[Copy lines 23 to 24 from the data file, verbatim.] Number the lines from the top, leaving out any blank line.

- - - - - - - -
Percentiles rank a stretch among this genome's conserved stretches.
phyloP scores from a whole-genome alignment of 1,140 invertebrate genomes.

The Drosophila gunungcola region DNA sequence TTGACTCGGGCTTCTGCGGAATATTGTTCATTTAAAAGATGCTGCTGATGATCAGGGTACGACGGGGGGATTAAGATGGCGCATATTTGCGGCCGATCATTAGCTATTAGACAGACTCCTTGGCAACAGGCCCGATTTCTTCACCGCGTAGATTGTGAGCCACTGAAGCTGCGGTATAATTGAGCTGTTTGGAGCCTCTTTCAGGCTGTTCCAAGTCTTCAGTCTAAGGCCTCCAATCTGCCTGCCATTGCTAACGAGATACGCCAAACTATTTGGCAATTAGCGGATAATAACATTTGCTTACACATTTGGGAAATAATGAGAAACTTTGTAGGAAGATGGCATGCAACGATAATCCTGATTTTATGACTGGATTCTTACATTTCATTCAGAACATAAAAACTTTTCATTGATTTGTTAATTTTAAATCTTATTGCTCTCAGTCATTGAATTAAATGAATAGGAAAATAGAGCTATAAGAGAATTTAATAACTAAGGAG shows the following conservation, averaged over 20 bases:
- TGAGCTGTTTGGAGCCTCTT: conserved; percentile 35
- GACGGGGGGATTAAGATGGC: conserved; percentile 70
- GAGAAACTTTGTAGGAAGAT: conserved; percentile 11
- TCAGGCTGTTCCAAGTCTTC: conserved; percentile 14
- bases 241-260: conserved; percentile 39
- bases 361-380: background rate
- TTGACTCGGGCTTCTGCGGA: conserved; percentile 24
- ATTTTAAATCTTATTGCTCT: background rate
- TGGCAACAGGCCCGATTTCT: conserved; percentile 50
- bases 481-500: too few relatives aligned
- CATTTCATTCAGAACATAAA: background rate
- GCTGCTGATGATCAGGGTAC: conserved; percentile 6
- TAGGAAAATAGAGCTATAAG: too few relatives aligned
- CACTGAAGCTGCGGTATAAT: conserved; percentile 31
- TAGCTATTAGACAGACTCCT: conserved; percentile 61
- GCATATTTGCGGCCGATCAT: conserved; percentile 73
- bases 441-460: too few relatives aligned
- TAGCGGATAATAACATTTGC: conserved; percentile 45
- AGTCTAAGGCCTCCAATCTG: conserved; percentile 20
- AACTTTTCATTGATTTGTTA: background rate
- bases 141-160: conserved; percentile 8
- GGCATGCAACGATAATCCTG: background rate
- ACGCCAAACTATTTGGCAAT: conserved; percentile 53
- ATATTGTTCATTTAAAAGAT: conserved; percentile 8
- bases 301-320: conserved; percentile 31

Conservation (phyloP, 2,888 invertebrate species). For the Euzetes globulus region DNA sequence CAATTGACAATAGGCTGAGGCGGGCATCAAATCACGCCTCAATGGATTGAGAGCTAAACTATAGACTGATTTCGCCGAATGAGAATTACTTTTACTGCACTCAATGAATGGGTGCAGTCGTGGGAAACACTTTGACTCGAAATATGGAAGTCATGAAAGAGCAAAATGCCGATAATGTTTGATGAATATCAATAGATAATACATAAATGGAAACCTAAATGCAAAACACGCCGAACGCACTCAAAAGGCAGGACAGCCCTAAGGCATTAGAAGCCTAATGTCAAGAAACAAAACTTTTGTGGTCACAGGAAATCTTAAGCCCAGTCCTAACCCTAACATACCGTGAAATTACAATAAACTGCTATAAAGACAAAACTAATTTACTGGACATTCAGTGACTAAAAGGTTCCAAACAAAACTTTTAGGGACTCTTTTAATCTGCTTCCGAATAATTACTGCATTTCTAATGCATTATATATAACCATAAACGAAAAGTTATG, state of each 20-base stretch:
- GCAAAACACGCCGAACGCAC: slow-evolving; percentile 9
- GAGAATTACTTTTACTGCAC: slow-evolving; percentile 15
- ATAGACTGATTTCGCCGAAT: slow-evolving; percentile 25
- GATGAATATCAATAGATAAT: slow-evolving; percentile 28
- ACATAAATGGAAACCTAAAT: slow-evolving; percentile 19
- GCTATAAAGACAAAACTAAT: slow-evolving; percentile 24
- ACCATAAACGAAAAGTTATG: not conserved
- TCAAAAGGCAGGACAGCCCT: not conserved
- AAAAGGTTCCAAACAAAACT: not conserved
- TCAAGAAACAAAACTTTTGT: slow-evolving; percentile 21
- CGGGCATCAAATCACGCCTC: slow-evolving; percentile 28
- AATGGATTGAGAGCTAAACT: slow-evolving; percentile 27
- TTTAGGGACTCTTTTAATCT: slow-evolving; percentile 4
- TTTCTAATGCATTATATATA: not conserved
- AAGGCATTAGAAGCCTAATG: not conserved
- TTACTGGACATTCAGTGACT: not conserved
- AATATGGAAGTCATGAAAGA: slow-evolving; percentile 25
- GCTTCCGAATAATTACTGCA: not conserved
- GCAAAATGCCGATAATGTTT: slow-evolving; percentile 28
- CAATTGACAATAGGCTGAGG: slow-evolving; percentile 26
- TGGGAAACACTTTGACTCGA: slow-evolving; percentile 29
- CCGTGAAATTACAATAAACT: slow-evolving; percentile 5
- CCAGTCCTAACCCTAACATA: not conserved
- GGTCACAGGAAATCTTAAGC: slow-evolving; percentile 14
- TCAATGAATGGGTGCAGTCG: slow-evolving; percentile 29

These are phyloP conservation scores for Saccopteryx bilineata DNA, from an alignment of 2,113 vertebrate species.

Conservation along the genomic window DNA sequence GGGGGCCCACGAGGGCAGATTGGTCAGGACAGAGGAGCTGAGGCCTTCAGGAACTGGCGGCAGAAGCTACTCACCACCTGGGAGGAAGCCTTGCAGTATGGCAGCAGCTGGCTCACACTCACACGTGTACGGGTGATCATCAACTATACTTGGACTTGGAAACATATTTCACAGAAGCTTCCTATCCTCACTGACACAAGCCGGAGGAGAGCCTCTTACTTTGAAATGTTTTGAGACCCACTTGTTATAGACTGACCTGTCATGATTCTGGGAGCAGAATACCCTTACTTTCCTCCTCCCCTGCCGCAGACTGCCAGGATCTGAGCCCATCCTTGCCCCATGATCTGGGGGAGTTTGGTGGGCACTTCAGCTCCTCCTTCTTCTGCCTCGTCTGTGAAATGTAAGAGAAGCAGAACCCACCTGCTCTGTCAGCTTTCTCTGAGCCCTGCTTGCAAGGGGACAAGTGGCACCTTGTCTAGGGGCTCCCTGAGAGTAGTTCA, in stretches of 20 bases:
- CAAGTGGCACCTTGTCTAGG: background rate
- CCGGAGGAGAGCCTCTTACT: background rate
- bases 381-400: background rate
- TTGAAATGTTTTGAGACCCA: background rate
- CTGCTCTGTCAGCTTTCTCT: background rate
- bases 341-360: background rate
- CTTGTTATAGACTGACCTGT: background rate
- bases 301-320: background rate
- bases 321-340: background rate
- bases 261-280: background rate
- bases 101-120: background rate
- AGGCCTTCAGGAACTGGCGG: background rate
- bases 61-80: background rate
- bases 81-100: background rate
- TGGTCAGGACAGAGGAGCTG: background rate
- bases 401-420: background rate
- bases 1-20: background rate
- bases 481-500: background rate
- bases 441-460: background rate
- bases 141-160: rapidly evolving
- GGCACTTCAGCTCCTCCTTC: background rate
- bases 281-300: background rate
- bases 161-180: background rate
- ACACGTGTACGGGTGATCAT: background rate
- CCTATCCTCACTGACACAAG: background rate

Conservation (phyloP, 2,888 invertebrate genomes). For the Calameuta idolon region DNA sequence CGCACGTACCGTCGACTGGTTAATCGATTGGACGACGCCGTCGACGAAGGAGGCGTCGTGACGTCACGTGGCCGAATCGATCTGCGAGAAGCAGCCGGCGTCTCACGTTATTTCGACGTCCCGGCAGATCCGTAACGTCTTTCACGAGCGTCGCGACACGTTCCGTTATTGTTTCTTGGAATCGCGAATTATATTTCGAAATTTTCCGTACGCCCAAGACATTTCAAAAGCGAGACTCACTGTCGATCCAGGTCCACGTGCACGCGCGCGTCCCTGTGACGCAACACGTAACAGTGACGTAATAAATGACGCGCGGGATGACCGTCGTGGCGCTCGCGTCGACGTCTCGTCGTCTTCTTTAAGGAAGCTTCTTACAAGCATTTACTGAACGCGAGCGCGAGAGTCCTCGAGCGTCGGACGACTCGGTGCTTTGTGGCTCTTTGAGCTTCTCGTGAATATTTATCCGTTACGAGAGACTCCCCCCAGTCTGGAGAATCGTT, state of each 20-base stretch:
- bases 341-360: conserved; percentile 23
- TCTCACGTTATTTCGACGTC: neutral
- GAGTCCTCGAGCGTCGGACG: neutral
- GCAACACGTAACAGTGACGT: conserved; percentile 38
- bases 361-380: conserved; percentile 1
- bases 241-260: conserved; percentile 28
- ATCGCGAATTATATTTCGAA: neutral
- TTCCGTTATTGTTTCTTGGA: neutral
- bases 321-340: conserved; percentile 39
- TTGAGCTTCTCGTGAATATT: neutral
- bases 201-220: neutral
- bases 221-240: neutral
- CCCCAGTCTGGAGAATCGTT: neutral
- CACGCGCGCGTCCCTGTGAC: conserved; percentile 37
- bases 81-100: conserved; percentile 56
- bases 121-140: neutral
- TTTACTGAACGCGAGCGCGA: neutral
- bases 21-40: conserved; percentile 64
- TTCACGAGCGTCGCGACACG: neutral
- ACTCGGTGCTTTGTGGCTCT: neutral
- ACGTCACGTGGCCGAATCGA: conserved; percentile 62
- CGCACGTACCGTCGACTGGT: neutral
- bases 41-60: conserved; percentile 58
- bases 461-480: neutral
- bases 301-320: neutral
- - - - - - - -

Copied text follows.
- AACTTTTCATTGATTTGTTA: background rate
- bases 141-160: conserved; percentile 8